Opening batsman Jason Roy struck a career-best 78 as former champions England stormed into the World Twenty20 final with a seven-wicket romp against New Zealand on Wednesday.
Electing to field, England staged a strong comeback in the second half of New Zealand’s innings to restrict their opponents to a modest 153 for eight at the Feroz Shah Kotla Stadium.
Roy and Alex Hales (20) then provided a flying start to their reply and Jos Buttler smacked a six to seal semi-final victory with 17 balls to spare.
England, the 2010 champions, now meet the winners of Thursday’s match between India and West Indies on Sunday.
Roy launched England’s reply in emphatic style, smacking four boundaries off the first over by Corey Anderson.
New Zealand skipper Kane Williamson introduced spinner Mitchell Santner in the fifth over but a breakthrough still proved elusive.
Roy took 26 balls to bring up his maiden half-century in Twenty20 internationals as he put on 82 for the first wicket with Hales.
“I felt there was a chance to go out there on a decent wicket and get off to a great start,” said man of the match Roy.
“It was one of those totals where if you don’t get off to a great start and then have a little hiccup, it can be a bit dangerous in the middle overs. So I gave it a crack and it came off.”
Leg-spinner Ish Sodhi gave the Kiwis hope by removing Roy and captain Eoin Morgan off successive deliveries but Buttler (32 not out) provided the fireworks and Joe Root (27 not out) the composure to fashion an easy win for England.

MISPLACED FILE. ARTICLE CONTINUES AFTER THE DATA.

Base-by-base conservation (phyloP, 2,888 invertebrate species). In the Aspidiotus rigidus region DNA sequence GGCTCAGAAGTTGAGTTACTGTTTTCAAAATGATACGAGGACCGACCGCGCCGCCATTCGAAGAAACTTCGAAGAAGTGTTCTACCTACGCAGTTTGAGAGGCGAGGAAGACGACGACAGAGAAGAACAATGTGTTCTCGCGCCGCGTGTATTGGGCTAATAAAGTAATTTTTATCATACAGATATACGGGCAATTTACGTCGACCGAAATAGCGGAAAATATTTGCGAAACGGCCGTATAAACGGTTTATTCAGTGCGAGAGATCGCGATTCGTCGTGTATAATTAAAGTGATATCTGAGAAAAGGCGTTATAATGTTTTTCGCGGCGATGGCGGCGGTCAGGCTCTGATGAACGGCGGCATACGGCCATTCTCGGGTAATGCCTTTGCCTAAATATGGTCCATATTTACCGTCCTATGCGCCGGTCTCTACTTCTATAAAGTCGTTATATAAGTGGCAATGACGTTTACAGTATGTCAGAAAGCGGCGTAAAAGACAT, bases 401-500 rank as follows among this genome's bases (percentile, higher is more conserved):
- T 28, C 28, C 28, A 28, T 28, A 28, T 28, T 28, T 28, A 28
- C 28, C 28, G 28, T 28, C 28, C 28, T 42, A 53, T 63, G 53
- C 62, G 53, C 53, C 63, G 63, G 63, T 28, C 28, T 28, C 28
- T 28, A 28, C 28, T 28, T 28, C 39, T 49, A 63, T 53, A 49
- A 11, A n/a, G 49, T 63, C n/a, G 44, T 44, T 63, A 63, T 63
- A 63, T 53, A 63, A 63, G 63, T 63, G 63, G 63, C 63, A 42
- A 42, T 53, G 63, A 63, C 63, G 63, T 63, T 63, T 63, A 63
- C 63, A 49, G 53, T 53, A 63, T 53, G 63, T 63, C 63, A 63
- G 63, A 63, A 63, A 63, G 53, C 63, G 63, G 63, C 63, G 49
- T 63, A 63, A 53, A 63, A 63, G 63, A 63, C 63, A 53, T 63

Earlier, New Zealand cruised to 89 for one after 10 overs before Morgan’s men rallied.
After dangerous opener Martin Guptill fell in the third over, Colin Munro (46) added 74 for the second wicket with Williamson (32) to lay the foundations for a big total.
England, however, applied the brakes with some disciplined bowling and tight fielding.
Anderson made 28 down the order but New Zealand eventually fell well short of the 180 total that looked reachable at the halfway stage.
Ben Stokes (3-26) was the pick of the England bowlers, again showing how good he is in the latter stages of an innings.
“Credit to England’s bowlers for the way they pulled it back. I knew we were probably a little bit short especially after the start we got,” said Williamson.
“The 180-run mark was quite realistic and it would have been a much closer game. We were certainly beaten by a better team today. They bowled far better than us.”
Earlier on Wednesday, England’s women lost their semi-final to Australia.